At the bottom of all this --- and perhaps as its most efficient cause — there lurks, we suspect, an unreasonable and undue dread of criticism ; ---- not the deliberate and indulgent criticism which we exercise, rather for the encouragement of talent than its warning - but the vigilant and paltry derision which is perpetually stirring in idle societies, and but too continually present to the spirits of all who aspire to their notice. There is nothing so certain, we take it, as that those who are the most alert in discovering the faults of a work of genius, are the least touched with its beauties. Those who admire and enjoy fine poetry, in short, are quite a different class of persons from those who find out its flaws and defects ---who are sharp at detecting a plagiarism or a grammatical inaccuracy, and laudably industrious in bringing to light an obscure passage -- sneering at an exaggerated one-or wondering at the meaning of some piece of excessive simplicity. It is in vain to expect the praises of such people; for they never praise ; — and it is truly very little worth while to disarm their censure. It is only the praises of the real lovers of poetry that



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ever give it true fame or popularity—and these are little affected by the cavils of the fastidious. Yet the genius of most modern writers seems to be rebuked under that of those pragmatical and insignificant censors. They are so much afraid of faults, that they will scarcely venture upon beauties; and seem more anxious in general to be safe, than original. They dare not indulge in a florid and magnificent way of writing, for fear of being charged with bombast by the cold-blooded and malignant. They must not be tender, lest they should be laughed at for puling and whining ; nor discursive nor fanciful like their great predecessors, under pain of being held out to derision, as ingenious gentlemen who have dreamed that the gods have made them poetical !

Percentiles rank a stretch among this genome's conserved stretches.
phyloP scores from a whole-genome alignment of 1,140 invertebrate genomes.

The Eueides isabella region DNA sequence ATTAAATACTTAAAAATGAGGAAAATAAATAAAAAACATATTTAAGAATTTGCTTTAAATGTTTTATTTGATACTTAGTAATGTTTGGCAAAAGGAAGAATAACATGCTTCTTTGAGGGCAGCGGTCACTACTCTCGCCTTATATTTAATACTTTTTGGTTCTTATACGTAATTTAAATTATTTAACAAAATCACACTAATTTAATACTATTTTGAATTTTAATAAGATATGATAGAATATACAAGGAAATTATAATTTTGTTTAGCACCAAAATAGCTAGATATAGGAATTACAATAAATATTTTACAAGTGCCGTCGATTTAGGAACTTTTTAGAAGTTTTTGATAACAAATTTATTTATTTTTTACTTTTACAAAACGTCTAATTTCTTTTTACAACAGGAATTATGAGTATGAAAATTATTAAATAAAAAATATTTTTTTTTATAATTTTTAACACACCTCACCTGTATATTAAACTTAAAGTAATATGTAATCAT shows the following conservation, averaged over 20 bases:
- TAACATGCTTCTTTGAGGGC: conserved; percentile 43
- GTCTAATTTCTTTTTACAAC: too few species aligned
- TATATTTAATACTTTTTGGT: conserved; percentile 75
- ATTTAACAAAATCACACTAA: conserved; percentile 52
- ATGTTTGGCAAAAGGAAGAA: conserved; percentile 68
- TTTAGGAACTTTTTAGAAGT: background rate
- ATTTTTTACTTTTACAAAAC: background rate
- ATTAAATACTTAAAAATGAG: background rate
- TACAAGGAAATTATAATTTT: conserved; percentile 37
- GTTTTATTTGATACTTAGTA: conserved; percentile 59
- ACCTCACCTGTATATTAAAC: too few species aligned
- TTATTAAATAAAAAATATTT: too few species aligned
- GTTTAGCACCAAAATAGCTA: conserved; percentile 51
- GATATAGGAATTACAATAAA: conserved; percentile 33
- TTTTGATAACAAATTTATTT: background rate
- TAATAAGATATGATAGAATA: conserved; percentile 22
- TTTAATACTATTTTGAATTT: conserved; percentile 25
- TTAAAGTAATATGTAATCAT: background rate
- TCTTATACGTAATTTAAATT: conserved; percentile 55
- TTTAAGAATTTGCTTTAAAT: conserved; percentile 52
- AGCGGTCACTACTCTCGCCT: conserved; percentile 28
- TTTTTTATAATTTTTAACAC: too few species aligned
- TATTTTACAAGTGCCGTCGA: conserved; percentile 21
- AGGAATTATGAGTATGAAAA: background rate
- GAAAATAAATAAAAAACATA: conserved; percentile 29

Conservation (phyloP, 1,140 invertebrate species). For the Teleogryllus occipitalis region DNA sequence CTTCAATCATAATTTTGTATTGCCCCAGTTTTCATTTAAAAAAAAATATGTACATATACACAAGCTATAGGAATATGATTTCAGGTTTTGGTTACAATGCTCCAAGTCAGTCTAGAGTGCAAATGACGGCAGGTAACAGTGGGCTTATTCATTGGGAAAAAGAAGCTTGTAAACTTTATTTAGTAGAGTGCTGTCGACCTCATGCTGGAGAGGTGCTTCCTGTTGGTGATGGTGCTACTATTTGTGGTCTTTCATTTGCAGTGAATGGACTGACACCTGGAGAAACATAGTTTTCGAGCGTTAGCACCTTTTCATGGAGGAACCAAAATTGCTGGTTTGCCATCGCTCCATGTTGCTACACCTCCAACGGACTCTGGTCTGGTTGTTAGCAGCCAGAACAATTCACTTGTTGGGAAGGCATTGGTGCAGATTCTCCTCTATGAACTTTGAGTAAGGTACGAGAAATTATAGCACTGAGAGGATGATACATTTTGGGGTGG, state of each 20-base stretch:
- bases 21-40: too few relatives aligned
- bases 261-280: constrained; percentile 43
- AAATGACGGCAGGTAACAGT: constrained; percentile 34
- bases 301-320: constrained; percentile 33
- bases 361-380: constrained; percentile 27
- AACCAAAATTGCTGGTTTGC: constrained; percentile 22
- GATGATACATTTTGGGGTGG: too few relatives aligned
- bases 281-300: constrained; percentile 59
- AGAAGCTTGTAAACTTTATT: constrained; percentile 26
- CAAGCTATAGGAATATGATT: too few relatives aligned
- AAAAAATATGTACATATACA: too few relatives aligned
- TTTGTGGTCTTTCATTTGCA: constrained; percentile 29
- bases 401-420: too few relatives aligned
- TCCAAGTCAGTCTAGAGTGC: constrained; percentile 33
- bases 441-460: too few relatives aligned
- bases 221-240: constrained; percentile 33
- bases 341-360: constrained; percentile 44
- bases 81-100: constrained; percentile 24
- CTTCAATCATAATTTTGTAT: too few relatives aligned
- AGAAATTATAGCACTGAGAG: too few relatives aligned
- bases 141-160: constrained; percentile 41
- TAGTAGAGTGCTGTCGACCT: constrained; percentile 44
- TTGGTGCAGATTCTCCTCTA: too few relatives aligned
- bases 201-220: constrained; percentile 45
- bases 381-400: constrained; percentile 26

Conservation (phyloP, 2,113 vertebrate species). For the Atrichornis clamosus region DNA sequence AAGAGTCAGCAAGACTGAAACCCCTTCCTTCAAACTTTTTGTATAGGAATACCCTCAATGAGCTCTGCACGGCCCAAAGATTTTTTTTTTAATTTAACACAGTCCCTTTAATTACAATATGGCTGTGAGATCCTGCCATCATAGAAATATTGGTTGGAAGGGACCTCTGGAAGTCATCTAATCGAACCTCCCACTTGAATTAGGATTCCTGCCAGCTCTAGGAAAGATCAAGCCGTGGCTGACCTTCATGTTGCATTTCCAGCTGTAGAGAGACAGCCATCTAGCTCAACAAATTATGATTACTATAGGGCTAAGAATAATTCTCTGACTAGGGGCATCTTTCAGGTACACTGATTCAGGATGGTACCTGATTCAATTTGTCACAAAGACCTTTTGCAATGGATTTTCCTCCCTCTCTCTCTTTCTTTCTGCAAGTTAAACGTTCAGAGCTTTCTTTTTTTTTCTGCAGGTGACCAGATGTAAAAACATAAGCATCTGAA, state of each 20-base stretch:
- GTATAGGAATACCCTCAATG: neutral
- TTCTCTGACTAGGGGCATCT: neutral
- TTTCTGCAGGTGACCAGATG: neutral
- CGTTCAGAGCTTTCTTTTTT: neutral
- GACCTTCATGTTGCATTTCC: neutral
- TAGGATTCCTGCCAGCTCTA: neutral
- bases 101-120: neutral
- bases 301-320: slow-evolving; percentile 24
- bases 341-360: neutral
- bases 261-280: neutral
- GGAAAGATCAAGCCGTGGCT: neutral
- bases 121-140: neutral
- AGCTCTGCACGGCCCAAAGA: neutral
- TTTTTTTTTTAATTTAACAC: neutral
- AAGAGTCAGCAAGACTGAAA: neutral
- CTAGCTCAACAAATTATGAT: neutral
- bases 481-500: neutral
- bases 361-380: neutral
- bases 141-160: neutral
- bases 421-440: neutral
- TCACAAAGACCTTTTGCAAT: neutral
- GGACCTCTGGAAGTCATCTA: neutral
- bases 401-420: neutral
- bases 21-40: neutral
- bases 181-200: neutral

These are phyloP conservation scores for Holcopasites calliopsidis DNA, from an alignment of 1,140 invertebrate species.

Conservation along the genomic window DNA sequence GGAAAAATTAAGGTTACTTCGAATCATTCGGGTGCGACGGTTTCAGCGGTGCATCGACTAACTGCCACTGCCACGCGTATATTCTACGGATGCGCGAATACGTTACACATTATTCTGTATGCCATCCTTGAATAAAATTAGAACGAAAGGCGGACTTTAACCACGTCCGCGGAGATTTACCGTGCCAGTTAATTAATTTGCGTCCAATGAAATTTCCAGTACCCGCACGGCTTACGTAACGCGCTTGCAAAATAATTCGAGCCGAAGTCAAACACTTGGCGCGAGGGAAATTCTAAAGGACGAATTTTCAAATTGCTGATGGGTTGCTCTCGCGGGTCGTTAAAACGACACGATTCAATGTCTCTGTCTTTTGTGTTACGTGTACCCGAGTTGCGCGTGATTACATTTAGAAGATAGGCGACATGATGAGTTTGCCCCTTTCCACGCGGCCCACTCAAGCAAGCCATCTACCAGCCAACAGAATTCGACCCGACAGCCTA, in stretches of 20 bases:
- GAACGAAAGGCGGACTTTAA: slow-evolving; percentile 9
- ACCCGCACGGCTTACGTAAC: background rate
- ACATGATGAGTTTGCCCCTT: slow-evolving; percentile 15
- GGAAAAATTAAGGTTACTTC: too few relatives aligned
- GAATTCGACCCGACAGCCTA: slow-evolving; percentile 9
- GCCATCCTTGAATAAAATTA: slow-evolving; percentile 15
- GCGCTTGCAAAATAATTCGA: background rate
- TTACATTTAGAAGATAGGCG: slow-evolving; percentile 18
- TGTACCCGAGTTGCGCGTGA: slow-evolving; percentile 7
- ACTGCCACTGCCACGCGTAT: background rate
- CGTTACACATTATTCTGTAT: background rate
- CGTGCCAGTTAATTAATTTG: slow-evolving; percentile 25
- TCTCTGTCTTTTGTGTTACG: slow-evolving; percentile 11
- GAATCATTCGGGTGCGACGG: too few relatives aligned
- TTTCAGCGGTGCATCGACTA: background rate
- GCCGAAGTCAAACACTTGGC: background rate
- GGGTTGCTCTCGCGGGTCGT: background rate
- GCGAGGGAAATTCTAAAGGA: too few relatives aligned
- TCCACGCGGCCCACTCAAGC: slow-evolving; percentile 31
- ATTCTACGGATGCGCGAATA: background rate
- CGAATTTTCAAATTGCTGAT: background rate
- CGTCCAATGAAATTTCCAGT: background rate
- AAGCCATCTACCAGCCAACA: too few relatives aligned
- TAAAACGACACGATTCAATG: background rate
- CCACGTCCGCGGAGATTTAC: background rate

Thus, the dread of ridicule, which they have ever before their eyes, represses all the emotions, on the expression of which their success entirely depends; and in order to escape the blame of those to whom they can give no pleasure, and through whom they can gain no fame, they throw away their best chance of pleasing those who are capable of relishing their excellences, and on whose admiration alone their reputation must at all events be founded. There is a great want of magnanimity, we think, as well as of wisdom, in this sensitiveness to blame; and we are convinced that no modern author will ever write with the grace and vigour of the older ones, who does not write with some portion of their fearlessness and indifference to censure. Courage, in short, is at least as necessary as genius to the success of a work of imagination ; since, without this, it is impossible to attain that freedom and self-possession, without which no talents can ever have fair play, and, far less, that inward confidence and exaltation of spirit which must accompany all the higher acts of the understanding. The earlier writers had probably less occasion for

courage to secure them these advantages; as the public was far less critical in their day, and much more prone to admiration than to derision: But we can still trace in their writings the indications both of a proud consciousness of their own powers and privileges, and of